Officers find ways to balance work and family

Suzi Starheim

Officers work to enforce rules — both on campus and at home.


Enforcing laws on campus and enforcing rules at home for children are two very different modes of enforcement that several officers with the Kent State Police Department have to deal with daily.


Police Lt. William Buckbee is one of those officers.


Buckbee has been working for the Kent State Police Department for nearly 28 years — 15 of those years as a lieutenant.


Buckbee said he has a 19-year-old son who attends Kent State, and 9- and 7-year-old daughters.


“I was a cop when my daughters were born, but I have now had my desk job as a lieutenant for a while,” Buckbee said. “My son felt the effects of me being an officer more than my young daughters did.”


Buckbee said while other officers have a large conflict between being on patrol and taking care of family, being a lieutenant doesn’t render this conflict.


“My schedule is much closer to the 9-to-5 schedule now,” he said. “Sometimes there are conflicts, but nothing like for the police officers who wear uniforms every day.”


Buckbee said he remembers the days when he had to miss the occasional soccer game or school play to work a shift.


Making it work


Police officer Joshua Simms said he has had to balance family and being an officer for Kent State for the past 11 years of his career.


Simms has two children — an 8-year-old son and a 6-year-old daughter.


“My shift preferences are midnight or the afternoon shift because my wife has a full-time job as well,” Simms said. “My wife takes care of mornings and getting the kids ready for school, and I handle picking up the kids off the bus.”


Simms said his, and his wife’s, parents have also helped out with taking care of his kids a lot. “Having family help lessens the blow on the wallet if you would ever have to use daycare,” Simms said.


Police officer Michquel Penn said she feels the effects of being an officer and a parent as well, having worked as an officer for Kent State for a little more than three years.


“I am a single mom with a 15-year-old son,” Penn said. “Being an officer is hard for me to turn off when I am off-duty.”


Penn said she often finds herself acting as an officer would outside of her jurisdiction.


“I can just name so many different times where I have been off-duty, totally out of my area of jurisdiction, and I have still acted on my reactions as an officer,” Penn said. “I think that is just the police officer in me.”


Overall, Penn said being a police officer gives her and her son security at home, and being a mother helps her in dealing with college students.


“I think the home life and being a parent helps when dealing with people here sometimes, just because you can kinda get into the knowing that maybe somebody is younger and maybe they weren’t taught this,” Penn said. “You find yourself in situations where you are almost giving someone some advice that they just didn’t get before.”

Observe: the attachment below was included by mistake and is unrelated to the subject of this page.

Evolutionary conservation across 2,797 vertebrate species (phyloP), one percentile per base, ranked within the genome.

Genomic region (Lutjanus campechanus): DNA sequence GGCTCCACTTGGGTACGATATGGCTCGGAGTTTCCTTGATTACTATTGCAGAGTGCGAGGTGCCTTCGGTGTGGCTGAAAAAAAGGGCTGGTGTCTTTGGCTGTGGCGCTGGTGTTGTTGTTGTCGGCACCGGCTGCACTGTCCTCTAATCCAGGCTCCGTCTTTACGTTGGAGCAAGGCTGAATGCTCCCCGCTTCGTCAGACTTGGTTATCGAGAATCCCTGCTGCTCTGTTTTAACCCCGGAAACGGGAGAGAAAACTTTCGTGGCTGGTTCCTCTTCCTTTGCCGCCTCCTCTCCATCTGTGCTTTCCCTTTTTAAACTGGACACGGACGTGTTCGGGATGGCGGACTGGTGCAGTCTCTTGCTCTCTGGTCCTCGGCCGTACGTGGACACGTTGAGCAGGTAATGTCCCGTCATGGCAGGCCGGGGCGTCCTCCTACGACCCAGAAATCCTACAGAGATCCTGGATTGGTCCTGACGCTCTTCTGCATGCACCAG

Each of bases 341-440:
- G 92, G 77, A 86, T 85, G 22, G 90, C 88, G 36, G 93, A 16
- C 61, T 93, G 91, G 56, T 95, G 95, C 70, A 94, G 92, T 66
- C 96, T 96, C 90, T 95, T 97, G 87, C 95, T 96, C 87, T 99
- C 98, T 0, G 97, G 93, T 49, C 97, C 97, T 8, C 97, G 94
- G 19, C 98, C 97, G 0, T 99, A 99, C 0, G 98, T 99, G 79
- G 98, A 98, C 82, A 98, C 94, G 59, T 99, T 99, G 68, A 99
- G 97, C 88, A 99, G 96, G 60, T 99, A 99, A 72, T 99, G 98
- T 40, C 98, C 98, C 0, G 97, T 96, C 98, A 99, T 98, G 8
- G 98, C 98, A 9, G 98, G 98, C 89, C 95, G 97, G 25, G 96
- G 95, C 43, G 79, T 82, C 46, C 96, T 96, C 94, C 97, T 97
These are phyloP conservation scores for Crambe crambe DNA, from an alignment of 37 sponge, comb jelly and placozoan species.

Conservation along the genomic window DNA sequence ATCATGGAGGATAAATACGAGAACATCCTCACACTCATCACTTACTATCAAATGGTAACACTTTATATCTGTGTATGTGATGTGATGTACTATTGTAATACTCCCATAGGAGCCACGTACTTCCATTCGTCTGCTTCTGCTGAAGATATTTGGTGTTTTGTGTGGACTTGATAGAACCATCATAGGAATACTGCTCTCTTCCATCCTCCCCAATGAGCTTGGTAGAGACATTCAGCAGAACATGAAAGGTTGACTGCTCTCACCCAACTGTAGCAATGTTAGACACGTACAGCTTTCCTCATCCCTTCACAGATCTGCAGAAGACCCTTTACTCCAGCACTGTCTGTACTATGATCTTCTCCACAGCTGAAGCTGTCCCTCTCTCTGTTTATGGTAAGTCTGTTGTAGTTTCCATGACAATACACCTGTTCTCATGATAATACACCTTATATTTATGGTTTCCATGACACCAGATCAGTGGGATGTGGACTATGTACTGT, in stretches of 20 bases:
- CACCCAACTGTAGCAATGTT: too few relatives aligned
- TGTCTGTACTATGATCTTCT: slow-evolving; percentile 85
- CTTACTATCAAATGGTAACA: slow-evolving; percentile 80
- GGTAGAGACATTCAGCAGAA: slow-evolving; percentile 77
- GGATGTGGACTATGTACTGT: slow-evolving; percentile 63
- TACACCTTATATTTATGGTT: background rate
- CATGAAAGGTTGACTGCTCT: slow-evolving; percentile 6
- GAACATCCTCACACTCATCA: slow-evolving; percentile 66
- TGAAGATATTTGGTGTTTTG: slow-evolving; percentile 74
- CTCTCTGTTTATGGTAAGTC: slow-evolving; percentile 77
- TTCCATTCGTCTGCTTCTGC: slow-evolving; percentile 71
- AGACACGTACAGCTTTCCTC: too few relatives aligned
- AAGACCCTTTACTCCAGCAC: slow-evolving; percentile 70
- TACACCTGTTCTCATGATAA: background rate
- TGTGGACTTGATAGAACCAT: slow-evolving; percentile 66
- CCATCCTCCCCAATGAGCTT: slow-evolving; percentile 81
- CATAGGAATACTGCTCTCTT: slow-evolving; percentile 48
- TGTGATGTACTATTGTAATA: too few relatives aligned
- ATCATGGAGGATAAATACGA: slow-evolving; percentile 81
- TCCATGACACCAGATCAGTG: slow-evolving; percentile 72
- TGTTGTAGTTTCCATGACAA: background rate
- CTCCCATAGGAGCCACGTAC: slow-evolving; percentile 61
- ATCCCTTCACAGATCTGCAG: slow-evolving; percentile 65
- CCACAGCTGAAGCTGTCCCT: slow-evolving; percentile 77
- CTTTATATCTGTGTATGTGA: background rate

“Mom, dad is Superman.”


Simms said while the novelty of having a police officer for a father has worn off for his children, they do still find several aspects fascinating.


“My kids think that I should just show my badge all the time, and my son thinks I should be able to show my badge and arrest someone at will,” Simms said. “If we are driving, and he thinks I am speeding, he always questions me.”


Simms said his kids think being at the station is interesting, and they like to be handcuffed and put into the back of the police car.


While his daughters don’t find his being an officer a big deal, Buckbee said there was a time when seeing him in uniform was fascinating.


“My daughter was two years old when she first saw me in uniform, and she said ‘Mom, Dad is Superman,’” Buckbee said. “I was just going to work at a football game.”


Penn said along with the future tuition reimbursement she can get for her son, being a police officer did have a big impact on his childhood.


“When he was younger, he was amazed by my being a cop, but now he is just the cop’s kid and doesn’t make a big fuss of it anymore like when he was younger,” Penn said. “He used to tell me ‘Mom, you look like you’re on cops’ and ‘Mom, you’re overly considerate’.”


Buckbee said working the midnight shift is much easier when you are a younger officer.


“I now think back on the midnight shift with dread,” Buckbee said. “They don’t want a gray-haired person working out on patrol on the midnight shift.”


Along with just working odd shifts, he said holidays can always be an issue, too.


“Police are here 24/7 no matter what,” he said. “There was a time when I had to work Christmas.”


Buckbee said officers try to help out on shifts when there are conflicts.


“We are family oriented, so we try to accommodate officers, so that they can make it to family birthday parties and other events,” he said. “The real challenge for an officer is time. Luckily for my kids, most of those challenges are gone.”


Contact academics reporter Suzi Starheim at [email protected].